Teacher feedback, just like assessments themselves, can take many forms.
It can be something as small and simple as a smile, a nod or a "well done" to indicate an appropriate response as evidence of learning and understanding, or it might be more detailed, taking the form of extended written feedback.
Feedback can also indicate levels of learning and student progress by referencing a grade or mark.
What are the broad forms feedback can take?
The type of feedback offered is often dependent on the method of assessment being used. Generally speaking, assessment can be divided into two broad categories: formative and summative. These categories will often dictate how feedback is delivered.
Often referred to as "assessment for learning", formative assessment deals in the day-to-day, ongoing methods of assessment a teacher might use to gauge what has been learnt.
The feedback is often quick and continuous (like the assessment itself) and may be made up of non-verbal cues, short phrases of praise, or questions and prompts that tease out or guide students in their learning.
Planning can instantly be adjusted as a result, and interventions can be put in place where necessary.
Summative assessment, on the other hand, provides a final assessment of what has been learnt over a period of time (an "assessment of learning") and usually involves feeding back a mark or grade to students that can be shared with staff and possibly even parents or carers.
In order to help students make sense of their grades or marks, feedback in response to summative assessment tends to come with written comments outlining what was successful about the work produced, in relation to success criteria or goals set out prior to the assessment, and what students can do in order to make further progress.
What does effective teacher feedback look like?
It is feedback, rather than the assessment "task", that is the key to unlocking new learning.
Ultimately, good feedback should be about what pupils have done well and what they can do to improve.
Explicit criticism of a student’s work or response is not useful feedback, as it will most likely lead to negative reactions and a decline in motivation.
Instead, teachers should focus first on students' achievements and then, where appropriate, offer steps or prompts for improvement and development. This might be done informally through verbal interactions or more explicitly via written comments.
Feedback also needs to be specific and should, where possible, be linked to particular goals or criteria set out for students. Phrases such as "good work" or "well done", while encouraging, do not offer valuable feedback.
The comments that really have an impact on learning are related to how students’ work or understanding measures up to expected outcomes. These comments help students to see where they are in terms of their learning and what they need to replicate or retain.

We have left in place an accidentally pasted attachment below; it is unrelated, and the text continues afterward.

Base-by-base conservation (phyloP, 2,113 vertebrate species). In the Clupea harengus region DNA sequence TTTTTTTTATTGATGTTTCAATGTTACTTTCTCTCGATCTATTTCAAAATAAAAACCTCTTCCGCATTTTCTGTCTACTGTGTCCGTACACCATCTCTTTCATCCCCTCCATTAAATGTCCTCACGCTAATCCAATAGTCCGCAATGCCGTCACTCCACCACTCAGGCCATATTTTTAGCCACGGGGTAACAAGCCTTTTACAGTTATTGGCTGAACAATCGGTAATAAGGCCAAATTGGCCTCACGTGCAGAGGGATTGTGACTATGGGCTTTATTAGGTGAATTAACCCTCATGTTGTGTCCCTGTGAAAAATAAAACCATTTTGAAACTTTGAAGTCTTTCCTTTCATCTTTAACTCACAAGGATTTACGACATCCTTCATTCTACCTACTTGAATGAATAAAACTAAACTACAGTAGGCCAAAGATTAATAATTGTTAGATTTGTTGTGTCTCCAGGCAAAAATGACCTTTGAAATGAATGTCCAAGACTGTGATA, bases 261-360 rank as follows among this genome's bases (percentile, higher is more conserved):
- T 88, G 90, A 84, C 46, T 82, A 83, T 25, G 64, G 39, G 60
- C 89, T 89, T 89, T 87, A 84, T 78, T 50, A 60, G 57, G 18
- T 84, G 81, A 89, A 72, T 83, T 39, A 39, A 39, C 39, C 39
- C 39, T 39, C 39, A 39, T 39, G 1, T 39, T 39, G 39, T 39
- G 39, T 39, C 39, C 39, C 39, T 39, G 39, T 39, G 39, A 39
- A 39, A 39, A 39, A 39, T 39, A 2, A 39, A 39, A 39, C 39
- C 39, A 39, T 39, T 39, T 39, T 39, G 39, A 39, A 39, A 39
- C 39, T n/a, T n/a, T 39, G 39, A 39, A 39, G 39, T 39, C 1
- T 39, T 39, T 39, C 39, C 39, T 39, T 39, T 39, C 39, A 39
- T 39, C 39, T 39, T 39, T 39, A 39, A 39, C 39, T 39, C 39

Equally, targets offered to aid development (again, be it through verbal interactions or more extended responses) need to be clear and actionable. Vague instructions to "write more" or "develop further" do not indicate a skill or specific area that students can work on.
Instead, learners are often left frustrated and still in the dark about what the "right" answer or approach is, while teachers are equally frustrated when they find themselves having to say or write the same thing the next time they feed back to the class or individual student.
Finally, knowing the students is vital for providing personalised and effective feedback. This means that teachers can tailor their approach to a student’s individual way of working or be informed by an awareness of their needs and usual areas for development.
Knowing how a student will respond to advice and what might have a negative impact on their confidence and performance will ensure that feedback is taken in the supportive manner that it is intended.
How often is feedback given?
You will often hear teachers talking about feedback being "timely". This means that feedback should come as soon as possible after an assessment has taken place.
This is much easier when feedback is given in response to quick formative assessments in class, but might be more difficult for larger summative assessments (especially when there are 30 or more students in a class).
Written feedback undoubtedly takes more time to deliver, and making a judgement regarding a mark or grade takes even more time still.
It is worth noting that if a school has a particular marking policy, then more formal, extended feedback will probably fall in line with this.
There is no set amount of written feedback (or indeed verbal feedback) that all teachers are expected to deliver, but individual schools or departments will usually insist on a minimum requirement that reflects the standards they deem appropriate.
Often teachers will use such policies as a guide for setting summative assessments and plan time for generating effective feedback accordingly.
The important thing is that time is given over to not only the construction of meaningful feedback, but also to the understanding and use of it.
Students need time to digest comments, reflect upon what they are being advised to amend or add, and, ultimately, be given the chance to make such developments and improvements.
Feedback is an ongoing and continuous process. Sharing students' successes with them, along with instructions for next steps is something that filters into every lesson and informs not only teacher planning and intervention, but also student approaches to learning.
Regardless of how it is delivered, teacher feedback has the potential to facilitate important educational dialogue between students and teachers, helping to build relationships and ensuring that learning takes place.
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